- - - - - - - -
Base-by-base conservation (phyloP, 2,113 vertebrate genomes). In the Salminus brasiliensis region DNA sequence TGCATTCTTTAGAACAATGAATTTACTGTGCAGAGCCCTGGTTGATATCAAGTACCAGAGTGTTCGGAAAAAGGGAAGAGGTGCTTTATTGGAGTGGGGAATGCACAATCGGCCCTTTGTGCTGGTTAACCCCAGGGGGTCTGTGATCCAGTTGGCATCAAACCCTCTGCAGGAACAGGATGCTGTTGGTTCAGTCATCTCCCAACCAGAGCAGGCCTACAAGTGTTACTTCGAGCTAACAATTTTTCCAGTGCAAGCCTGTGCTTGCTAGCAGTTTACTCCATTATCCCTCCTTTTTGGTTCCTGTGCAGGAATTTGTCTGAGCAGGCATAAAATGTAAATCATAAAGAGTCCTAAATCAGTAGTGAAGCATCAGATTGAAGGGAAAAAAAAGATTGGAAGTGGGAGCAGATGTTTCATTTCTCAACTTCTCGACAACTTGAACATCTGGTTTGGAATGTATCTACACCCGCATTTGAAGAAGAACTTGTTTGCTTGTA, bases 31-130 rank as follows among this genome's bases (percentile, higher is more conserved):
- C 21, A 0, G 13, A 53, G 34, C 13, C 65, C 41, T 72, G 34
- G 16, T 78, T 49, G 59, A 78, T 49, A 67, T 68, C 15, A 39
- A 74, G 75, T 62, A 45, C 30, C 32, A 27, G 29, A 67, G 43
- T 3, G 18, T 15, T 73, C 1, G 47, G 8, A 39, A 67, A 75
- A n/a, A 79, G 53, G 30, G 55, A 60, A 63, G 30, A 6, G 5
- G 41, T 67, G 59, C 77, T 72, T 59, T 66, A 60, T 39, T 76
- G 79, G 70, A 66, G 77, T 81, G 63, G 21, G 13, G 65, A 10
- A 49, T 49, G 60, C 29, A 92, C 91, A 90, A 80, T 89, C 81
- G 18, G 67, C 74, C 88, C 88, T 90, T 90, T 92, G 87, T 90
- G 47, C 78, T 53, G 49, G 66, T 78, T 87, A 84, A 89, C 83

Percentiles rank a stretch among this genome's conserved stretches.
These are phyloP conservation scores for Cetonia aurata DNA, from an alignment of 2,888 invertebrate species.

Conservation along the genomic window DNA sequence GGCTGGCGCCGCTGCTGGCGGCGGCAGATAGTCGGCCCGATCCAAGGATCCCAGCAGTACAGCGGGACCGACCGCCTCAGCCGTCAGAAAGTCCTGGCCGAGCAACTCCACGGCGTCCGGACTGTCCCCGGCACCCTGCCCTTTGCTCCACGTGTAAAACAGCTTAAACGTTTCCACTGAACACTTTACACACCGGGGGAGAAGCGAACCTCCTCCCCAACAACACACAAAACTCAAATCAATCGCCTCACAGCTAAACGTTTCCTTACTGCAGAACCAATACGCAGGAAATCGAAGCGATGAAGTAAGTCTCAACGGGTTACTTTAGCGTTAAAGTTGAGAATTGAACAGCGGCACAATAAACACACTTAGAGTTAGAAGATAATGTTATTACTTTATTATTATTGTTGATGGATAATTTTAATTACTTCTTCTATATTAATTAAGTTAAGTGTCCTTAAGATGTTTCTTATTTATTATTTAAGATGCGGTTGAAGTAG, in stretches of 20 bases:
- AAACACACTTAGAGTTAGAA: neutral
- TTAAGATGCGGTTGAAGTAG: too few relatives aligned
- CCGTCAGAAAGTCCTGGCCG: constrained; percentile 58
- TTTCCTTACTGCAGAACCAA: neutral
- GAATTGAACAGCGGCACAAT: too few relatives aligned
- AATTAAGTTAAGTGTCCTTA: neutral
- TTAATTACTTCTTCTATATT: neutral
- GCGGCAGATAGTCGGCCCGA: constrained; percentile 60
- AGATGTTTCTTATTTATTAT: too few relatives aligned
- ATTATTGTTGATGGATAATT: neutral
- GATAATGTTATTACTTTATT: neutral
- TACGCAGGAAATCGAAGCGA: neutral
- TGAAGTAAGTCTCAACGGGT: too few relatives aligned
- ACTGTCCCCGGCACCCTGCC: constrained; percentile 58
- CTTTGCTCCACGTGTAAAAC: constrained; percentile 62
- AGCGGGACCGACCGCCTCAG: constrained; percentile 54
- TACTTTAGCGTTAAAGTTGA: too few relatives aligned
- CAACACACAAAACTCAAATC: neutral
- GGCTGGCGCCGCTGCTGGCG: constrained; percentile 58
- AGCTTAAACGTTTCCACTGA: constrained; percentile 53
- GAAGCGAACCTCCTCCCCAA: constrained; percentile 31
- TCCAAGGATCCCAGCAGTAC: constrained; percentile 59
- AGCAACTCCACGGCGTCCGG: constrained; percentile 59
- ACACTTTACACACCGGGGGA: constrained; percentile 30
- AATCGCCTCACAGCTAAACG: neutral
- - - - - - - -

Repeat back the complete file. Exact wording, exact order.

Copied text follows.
Base-by-base conservation (phyloP, 2,113 vertebrate genomes). In the Salminus brasiliensis region DNA sequence TGCATTCTTTAGAACAATGAATTTACTGTGCAGAGCCCTGGTTGATATCAAGTACCAGAGTGTTCGGAAAAAGGGAAGAGGTGCTTTATTGGAGTGGGGAATGCACAATCGGCCCTTTGTGCTGGTTAACCCCAGGGGGTCTGTGATCCAGTTGGCATCAAACCCTCTGCAGGAACAGGATGCTGTTGGTTCAGTCATCTCCCAACCAGAGCAGGCCTACAAGTGTTACTTCGAGCTAACAATTTTTCCAGTGCAAGCCTGTGCTTGCTAGCAGTTTACTCCATTATCCCTCCTTTTTGGTTCCTGTGCAGGAATTTGTCTGAGCAGGCATAAAATGTAAATCATAAAGAGTCCTAAATCAGTAGTGAAGCATCAGATTGAAGGGAAAAAAAAGATTGGAAGTGGGAGCAGATGTTTCATTTCTCAACTTCTCGACAACTTGAACATCTGGTTTGGAATGTATCTACACCCGCATTTGAAGAAGAACTTGTTTGCTTGTA, bases 31-130 rank as follows among this genome's bases (percentile, higher is more conserved):
- C 21, A 0, G 13, A 53, G 34, C 13, C 65, C 41, T 72, G 34
- G 16, T 78, T 49, G 59, A 78, T 49, A 67, T 68, C 15, A 39
- A 74, G 75, T 62, A 45, C 30, C 32, A 27, G 29, A 67, G 43
- T 3, G 18, T 15, T 73, C 1, G 47, G 8, A 39, A 67, A 75
- A n/a, A 79, G 53, G 30, G 55, A 60, A 63, G 30, A 6, G 5
- G 41, T 67, G 59, C 77, T 72, T 59, T 66, A 60, T 39, T 76
- G 79, G 70, A 66, G 77, T 81, G 63, G 21, G 13, G 65, A 10
- A 49, T 49, G 60, C 29, A 92, C 91, A 90, A 80, T 89, C 81
- G 18, G 67, C 74, C 88, C 88, T 90, T 90, T 92, G 87, T 90
- G 47, C 78, T 53, G 49, G 66, T 78, T 87, A 84, A 89, C 83

Percentiles rank a stretch among this genome's conserved stretches.
These are phyloP conservation scores for Cetonia aurata DNA, from an alignment of 2,888 invertebrate species.

Conservation along the genomic window DNA sequence GGCTGGCGCCGCTGCTGGCGGCGGCAGATAGTCGGCCCGATCCAAGGATCCCAGCAGTACAGCGGGACCGACCGCCTCAGCCGTCAGAAAGTCCTGGCCGAGCAACTCCACGGCGTCCGGACTGTCCCCGGCACCCTGCCCTTTGCTCCACGTGTAAAACAGCTTAAACGTTTCCACTGAACACTTTACACACCGGGGGAGAAGCGAACCTCCTCCCCAACAACACACAAAACTCAAATCAATCGCCTCACAGCTAAACGTTTCCTTACTGCAGAACCAATACGCAGGAAATCGAAGCGATGAAGTAAGTCTCAACGGGTTACTTTAGCGTTAAAGTTGAGAATTGAACAGCGGCACAATAAACACACTTAGAGTTAGAAGATAATGTTATTACTTTATTATTATTGTTGATGGATAATTTTAATTACTTCTTCTATATTAATTAAGTTAAGTGTCCTTAAGATGTTTCTTATTTATTATTTAAGATGCGGTTGAAGTAG, in stretches of 20 bases:
- AAACACACTTAGAGTTAGAA: neutral
- TTAAGATGCGGTTGAAGTAG: too few relatives aligned
- CCGTCAGAAAGTCCTGGCCG: constrained; percentile 58
- TTTCCTTACTGCAGAACCAA: neutral
- GAATTGAACAGCGGCACAAT: too few relatives aligned
- AATTAAGTTAAGTGTCCTTA: neutral
- TTAATTACTTCTTCTATATT: neutral
- GCGGCAGATAGTCGGCCCGA: constrained; percentile 60
- AGATGTTTCTTATTTATTAT: too few relatives aligned
- ATTATTGTTGATGGATAATT: neutral
- GATAATGTTATTACTTTATT: neutral
- TACGCAGGAAATCGAAGCGA: neutral
- TGAAGTAAGTCTCAACGGGT: too few relatives aligned
- ACTGTCCCCGGCACCCTGCC: constrained; percentile 58
- CTTTGCTCCACGTGTAAAAC: constrained; percentile 62
- AGCGGGACCGACCGCCTCAG: constrained; percentile 54
- TACTTTAGCGTTAAAGTTGA: too few relatives aligned
- CAACACACAAAACTCAAATC: neutral
- GGCTGGCGCCGCTGCTGGCG: constrained; percentile 58
- AGCTTAAACGTTTCCACTGA: constrained; percentile 53
- GAAGCGAACCTCCTCCCCAA: constrained; percentile 31
- TCCAAGGATCCCAGCAGTAC: constrained; percentile 59
- AGCAACTCCACGGCGTCCGG: constrained; percentile 59
- ACACTTTACACACCGGGGGA: constrained; percentile 30
- AATCGCCTCACAGCTAAACG: neutral